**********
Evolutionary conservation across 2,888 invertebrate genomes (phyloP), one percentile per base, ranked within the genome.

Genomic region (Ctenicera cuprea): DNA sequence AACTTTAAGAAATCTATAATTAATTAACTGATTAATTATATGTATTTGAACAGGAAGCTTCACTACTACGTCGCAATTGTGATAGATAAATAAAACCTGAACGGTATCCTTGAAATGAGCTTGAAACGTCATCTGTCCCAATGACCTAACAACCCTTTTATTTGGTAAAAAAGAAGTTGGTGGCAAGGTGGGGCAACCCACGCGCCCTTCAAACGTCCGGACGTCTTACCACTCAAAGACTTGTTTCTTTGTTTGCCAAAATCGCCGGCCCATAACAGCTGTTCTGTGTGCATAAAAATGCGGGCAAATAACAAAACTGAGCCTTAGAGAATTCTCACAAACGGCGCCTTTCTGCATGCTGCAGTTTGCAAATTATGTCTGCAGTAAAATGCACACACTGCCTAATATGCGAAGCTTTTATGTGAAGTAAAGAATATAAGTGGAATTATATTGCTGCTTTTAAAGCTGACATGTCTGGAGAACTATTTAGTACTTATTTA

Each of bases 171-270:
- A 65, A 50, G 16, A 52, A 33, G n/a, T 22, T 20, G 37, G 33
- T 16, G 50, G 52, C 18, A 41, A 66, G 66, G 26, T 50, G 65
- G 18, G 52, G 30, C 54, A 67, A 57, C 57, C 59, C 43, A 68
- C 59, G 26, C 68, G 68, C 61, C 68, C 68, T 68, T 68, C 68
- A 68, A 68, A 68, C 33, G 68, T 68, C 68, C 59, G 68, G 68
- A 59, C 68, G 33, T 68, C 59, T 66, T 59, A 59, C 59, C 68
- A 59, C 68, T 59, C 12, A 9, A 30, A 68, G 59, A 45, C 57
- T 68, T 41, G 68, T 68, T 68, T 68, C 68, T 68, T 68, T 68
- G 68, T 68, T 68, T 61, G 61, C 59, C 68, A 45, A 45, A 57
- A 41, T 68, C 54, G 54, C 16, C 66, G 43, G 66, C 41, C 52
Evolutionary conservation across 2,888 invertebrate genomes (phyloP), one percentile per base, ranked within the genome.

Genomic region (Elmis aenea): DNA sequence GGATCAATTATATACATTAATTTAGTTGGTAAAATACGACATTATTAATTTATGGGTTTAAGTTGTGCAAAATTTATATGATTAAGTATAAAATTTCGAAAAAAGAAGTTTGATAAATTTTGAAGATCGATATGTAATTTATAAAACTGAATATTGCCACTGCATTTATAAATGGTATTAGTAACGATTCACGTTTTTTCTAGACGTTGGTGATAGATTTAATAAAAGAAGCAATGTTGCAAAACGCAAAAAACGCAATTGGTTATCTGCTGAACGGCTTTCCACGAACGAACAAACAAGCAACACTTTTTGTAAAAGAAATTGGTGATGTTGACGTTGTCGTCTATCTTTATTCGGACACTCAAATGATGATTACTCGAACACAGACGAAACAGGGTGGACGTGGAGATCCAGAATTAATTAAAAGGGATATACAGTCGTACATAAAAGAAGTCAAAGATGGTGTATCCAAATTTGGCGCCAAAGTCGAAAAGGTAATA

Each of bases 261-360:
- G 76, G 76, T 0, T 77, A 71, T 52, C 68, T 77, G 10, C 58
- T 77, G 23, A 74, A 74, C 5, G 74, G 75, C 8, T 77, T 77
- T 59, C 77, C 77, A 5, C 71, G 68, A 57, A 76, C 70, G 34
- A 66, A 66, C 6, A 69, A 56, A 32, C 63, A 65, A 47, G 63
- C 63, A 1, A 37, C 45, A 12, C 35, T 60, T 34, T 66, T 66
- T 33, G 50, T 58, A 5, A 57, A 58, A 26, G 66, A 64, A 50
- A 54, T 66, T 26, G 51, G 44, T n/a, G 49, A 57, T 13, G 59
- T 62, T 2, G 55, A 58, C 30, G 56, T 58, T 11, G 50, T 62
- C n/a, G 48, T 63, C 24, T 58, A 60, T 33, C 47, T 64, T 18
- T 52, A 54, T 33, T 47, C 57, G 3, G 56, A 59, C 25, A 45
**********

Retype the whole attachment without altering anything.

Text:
Evolutionary conservation across 2,888 invertebrate genomes (phyloP), one percentile per base, ranked within the genome.

Genomic region (Ctenicera cuprea): DNA sequence AACTTTAAGAAATCTATAATTAATTAACTGATTAATTATATGTATTTGAACAGGAAGCTTCACTACTACGTCGCAATTGTGATAGATAAATAAAACCTGAACGGTATCCTTGAAATGAGCTTGAAACGTCATCTGTCCCAATGACCTAACAACCCTTTTATTTGGTAAAAAAGAAGTTGGTGGCAAGGTGGGGCAACCCACGCGCCCTTCAAACGTCCGGACGTCTTACCACTCAAAGACTTGTTTCTTTGTTTGCCAAAATCGCCGGCCCATAACAGCTGTTCTGTGTGCATAAAAATGCGGGCAAATAACAAAACTGAGCCTTAGAGAATTCTCACAAACGGCGCCTTTCTGCATGCTGCAGTTTGCAAATTATGTCTGCAGTAAAATGCACACACTGCCTAATATGCGAAGCTTTTATGTGAAGTAAAGAATATAAGTGGAATTATATTGCTGCTTTTAAAGCTGACATGTCTGGAGAACTATTTAGTACTTATTTA

Each of bases 171-270:
- A 65, A 50, G 16, A 52, A 33, G n/a, T 22, T 20, G 37, G 33
- T 16, G 50, G 52, C 18, A 41, A 66, G 66, G 26, T 50, G 65
- G 18, G 52, G 30, C 54, A 67, A 57, C 57, C 59, C 43, A 68
- C 59, G 26, C 68, G 68, C 61, C 68, C 68, T 68, T 68, C 68
- A 68, A 68, A 68, C 33, G 68, T 68, C 68, C 59, G 68, G 68
- A 59, C 68, G 33, T 68, C 59, T 66, T 59, A 59, C 59, C 68
- A 59, C 68, T 59, C 12, A 9, A 30, A 68, G 59, A 45, C 57
- T 68, T 41, G 68, T 68, T 68, T 68, C 68, T 68, T 68, T 68
- G 68, T 68, T 68, T 61, G 61, C 59, C 68, A 45, A 45, A 57
- A 41, T 68, C 54, G 54, C 16, C 66, G 43, G 66, C 41, C 52
Evolutionary conservation across 2,888 invertebrate genomes (phyloP), one percentile per base, ranked within the genome.

Genomic region (Elmis aenea): DNA sequence GGATCAATTATATACATTAATTTAGTTGGTAAAATACGACATTATTAATTTATGGGTTTAAGTTGTGCAAAATTTATATGATTAAGTATAAAATTTCGAAAAAAGAAGTTTGATAAATTTTGAAGATCGATATGTAATTTATAAAACTGAATATTGCCACTGCATTTATAAATGGTATTAGTAACGATTCACGTTTTTTCTAGACGTTGGTGATAGATTTAATAAAAGAAGCAATGTTGCAAAACGCAAAAAACGCAATTGGTTATCTGCTGAACGGCTTTCCACGAACGAACAAACAAGCAACACTTTTTGTAAAAGAAATTGGTGATGTTGACGTTGTCGTCTATCTTTATTCGGACACTCAAATGATGATTACTCGAACACAGACGAAACAGGGTGGACGTGGAGATCCAGAATTAATTAAAAGGGATATACAGTCGTACATAAAAGAAGTCAAAGATGGTGTATCCAAATTTGGCGCCAAAGTCGAAAAGGTAATA

Each of bases 261-360:
- G 76, G 76, T 0, T 77, A 71, T 52, C 68, T 77, G 10, C 58
- T 77, G 23, A 74, A 74, C 5, G 74, G 75, C 8, T 77, T 77
- T 59, C 77, C 77, A 5, C 71, G 68, A 57, A 76, C 70, G 34
- A 66, A 66, C 6, A 69, A 56, A 32, C 63, A 65, A 47, G 63
- C 63, A 1, A 37, C 45, A 12, C 35, T 60, T 34, T 66, T 66
- T 33, G 50, T 58, A 5, A 57, A 58, A 26, G 66, A 64, A 50
- A 54, T 66, T 26, G 51, G 44, T n/a, G 49, A 57, T 13, G 59
- T 62, T 2, G 55, A 58, C 30, G 56, T 58, T 11, G 50, T 62
- C n/a, G 48, T 63, C 24, T 58, A 60, T 33, C 47, T 64, T 18
- T 52, A 54, T 33, T 47, C 57, G 3, G 56, A 59, C 25, A 45